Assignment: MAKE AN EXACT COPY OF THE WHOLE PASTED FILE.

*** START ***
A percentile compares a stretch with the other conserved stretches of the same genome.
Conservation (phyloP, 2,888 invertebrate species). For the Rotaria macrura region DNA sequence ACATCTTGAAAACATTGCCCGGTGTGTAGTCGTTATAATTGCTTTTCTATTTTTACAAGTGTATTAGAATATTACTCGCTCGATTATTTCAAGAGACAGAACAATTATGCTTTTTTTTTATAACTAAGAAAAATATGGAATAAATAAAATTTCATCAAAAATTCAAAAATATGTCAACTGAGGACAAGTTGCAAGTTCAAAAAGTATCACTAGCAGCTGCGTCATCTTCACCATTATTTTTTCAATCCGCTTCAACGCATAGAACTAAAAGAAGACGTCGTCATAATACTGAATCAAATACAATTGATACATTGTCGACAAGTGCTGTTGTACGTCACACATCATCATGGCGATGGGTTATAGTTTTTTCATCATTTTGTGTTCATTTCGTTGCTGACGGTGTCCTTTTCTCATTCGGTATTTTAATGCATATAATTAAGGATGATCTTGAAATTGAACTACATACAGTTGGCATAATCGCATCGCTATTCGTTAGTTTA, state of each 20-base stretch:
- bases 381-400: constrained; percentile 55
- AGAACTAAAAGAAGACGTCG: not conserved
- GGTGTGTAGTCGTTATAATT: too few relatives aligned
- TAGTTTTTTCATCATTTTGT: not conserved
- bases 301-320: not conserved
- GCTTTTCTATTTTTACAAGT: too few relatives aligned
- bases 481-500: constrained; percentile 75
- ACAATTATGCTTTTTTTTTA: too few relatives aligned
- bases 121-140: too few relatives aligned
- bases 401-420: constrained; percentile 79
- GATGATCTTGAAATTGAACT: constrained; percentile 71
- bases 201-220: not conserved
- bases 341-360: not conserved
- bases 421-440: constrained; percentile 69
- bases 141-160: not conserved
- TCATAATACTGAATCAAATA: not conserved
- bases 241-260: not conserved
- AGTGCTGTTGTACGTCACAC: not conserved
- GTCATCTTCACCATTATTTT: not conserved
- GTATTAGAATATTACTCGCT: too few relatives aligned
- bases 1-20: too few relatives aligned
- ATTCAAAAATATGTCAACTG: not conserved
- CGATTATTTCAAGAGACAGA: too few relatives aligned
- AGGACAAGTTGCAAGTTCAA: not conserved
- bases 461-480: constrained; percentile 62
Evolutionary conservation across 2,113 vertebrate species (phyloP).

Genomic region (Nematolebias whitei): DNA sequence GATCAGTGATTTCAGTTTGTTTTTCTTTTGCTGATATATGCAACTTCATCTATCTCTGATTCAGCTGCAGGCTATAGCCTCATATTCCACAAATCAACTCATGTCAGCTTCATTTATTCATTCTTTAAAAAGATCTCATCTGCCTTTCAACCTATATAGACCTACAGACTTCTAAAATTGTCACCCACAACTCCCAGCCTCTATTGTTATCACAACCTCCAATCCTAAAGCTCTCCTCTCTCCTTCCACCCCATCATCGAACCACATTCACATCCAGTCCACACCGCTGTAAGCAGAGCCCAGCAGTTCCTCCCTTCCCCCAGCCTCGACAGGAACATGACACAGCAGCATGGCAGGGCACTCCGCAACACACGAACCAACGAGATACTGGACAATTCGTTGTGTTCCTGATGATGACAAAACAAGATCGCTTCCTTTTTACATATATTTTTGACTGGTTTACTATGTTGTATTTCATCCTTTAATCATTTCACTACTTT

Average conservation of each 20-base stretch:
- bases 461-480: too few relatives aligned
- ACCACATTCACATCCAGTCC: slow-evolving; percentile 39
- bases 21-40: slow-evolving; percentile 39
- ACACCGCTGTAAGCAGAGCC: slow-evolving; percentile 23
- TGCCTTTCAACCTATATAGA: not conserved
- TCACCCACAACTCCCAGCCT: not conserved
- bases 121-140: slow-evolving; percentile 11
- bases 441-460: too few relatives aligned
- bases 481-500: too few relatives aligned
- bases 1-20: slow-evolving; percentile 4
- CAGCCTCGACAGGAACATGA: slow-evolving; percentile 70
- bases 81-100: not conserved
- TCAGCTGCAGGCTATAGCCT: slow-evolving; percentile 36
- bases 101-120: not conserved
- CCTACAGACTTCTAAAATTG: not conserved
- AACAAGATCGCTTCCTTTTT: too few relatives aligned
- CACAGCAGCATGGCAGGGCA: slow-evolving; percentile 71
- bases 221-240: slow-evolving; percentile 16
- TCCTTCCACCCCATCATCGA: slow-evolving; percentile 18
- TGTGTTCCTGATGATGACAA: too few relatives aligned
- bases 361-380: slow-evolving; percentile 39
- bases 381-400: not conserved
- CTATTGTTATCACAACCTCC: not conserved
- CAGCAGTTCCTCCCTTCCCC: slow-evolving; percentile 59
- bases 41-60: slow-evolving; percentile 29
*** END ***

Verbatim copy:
A percentile compares a stretch with the other conserved stretches of the same genome.
Conservation (phyloP, 2,888 invertebrate species). For the Rotaria macrura region DNA sequence ACATCTTGAAAACATTGCCCGGTGTGTAGTCGTTATAATTGCTTTTCTATTTTTACAAGTGTATTAGAATATTACTCGCTCGATTATTTCAAGAGACAGAACAATTATGCTTTTTTTTTATAACTAAGAAAAATATGGAATAAATAAAATTTCATCAAAAATTCAAAAATATGTCAACTGAGGACAAGTTGCAAGTTCAAAAAGTATCACTAGCAGCTGCGTCATCTTCACCATTATTTTTTCAATCCGCTTCAACGCATAGAACTAAAAGAAGACGTCGTCATAATACTGAATCAAATACAATTGATACATTGTCGACAAGTGCTGTTGTACGTCACACATCATCATGGCGATGGGTTATAGTTTTTTCATCATTTTGTGTTCATTTCGTTGCTGACGGTGTCCTTTTCTCATTCGGTATTTTAATGCATATAATTAAGGATGATCTTGAAATTGAACTACATACAGTTGGCATAATCGCATCGCTATTCGTTAGTTTA, state of each 20-base stretch:
- bases 381-400: constrained; percentile 55
- AGAACTAAAAGAAGACGTCG: not conserved
- GGTGTGTAGTCGTTATAATT: too few relatives aligned
- TAGTTTTTTCATCATTTTGT: not conserved
- bases 301-320: not conserved
- GCTTTTCTATTTTTACAAGT: too few relatives aligned
- bases 481-500: constrained; percentile 75
- ACAATTATGCTTTTTTTTTA: too few relatives aligned
- bases 121-140: too few relatives aligned
- bases 401-420: constrained; percentile 79
- GATGATCTTGAAATTGAACT: constrained; percentile 71
- bases 201-220: not conserved
- bases 341-360: not conserved
- bases 421-440: constrained; percentile 69
- bases 141-160: not conserved
- TCATAATACTGAATCAAATA: not conserved
- bases 241-260: not conserved
- AGTGCTGTTGTACGTCACAC: not conserved
- GTCATCTTCACCATTATTTT: not conserved
- GTATTAGAATATTACTCGCT: too few relatives aligned
- bases 1-20: too few relatives aligned
- ATTCAAAAATATGTCAACTG: not conserved
- CGATTATTTCAAGAGACAGA: too few relatives aligned
- AGGACAAGTTGCAAGTTCAA: not conserved
- bases 461-480: constrained; percentile 62
Evolutionary conservation across 2,113 vertebrate species (phyloP).

Genomic region (Nematolebias whitei): DNA sequence GATCAGTGATTTCAGTTTGTTTTTCTTTTGCTGATATATGCAACTTCATCTATCTCTGATTCAGCTGCAGGCTATAGCCTCATATTCCACAAATCAACTCATGTCAGCTTCATTTATTCATTCTTTAAAAAGATCTCATCTGCCTTTCAACCTATATAGACCTACAGACTTCTAAAATTGTCACCCACAACTCCCAGCCTCTATTGTTATCACAACCTCCAATCCTAAAGCTCTCCTCTCTCCTTCCACCCCATCATCGAACCACATTCACATCCAGTCCACACCGCTGTAAGCAGAGCCCAGCAGTTCCTCCCTTCCCCCAGCCTCGACAGGAACATGACACAGCAGCATGGCAGGGCACTCCGCAACACACGAACCAACGAGATACTGGACAATTCGTTGTGTTCCTGATGATGACAAAACAAGATCGCTTCCTTTTTACATATATTTTTGACTGGTTTACTATGTTGTATTTCATCCTTTAATCATTTCACTACTTT

Average conservation of each 20-base stretch:
- bases 461-480: too few relatives aligned
- ACCACATTCACATCCAGTCC: slow-evolving; percentile 39
- bases 21-40: slow-evolving; percentile 39
- ACACCGCTGTAAGCAGAGCC: slow-evolving; percentile 23
- TGCCTTTCAACCTATATAGA: not conserved
- TCACCCACAACTCCCAGCCT: not conserved
- bases 121-140: slow-evolving; percentile 11
- bases 441-460: too few relatives aligned
- bases 481-500: too few relatives aligned
- bases 1-20: slow-evolving; percentile 4
- CAGCCTCGACAGGAACATGA: slow-evolving; percentile 70
- bases 81-100: not conserved
- TCAGCTGCAGGCTATAGCCT: slow-evolving; percentile 36
- bases 101-120: not conserved
- CCTACAGACTTCTAAAATTG: not conserved
- AACAAGATCGCTTCCTTTTT: too few relatives aligned
- CACAGCAGCATGGCAGGGCA: slow-evolving; percentile 71
- bases 221-240: slow-evolving; percentile 16
- TCCTTCCACCCCATCATCGA: slow-evolving; percentile 18
- TGTGTTCCTGATGATGACAA: too few relatives aligned
- bases 361-380: slow-evolving; percentile 39
- bases 381-400: not conserved
- CTATTGTTATCACAACCTCC: not conserved
- CAGCAGTTCCTCCCTTCCCC: slow-evolving; percentile 59
- bases 41-60: slow-evolving; percentile 29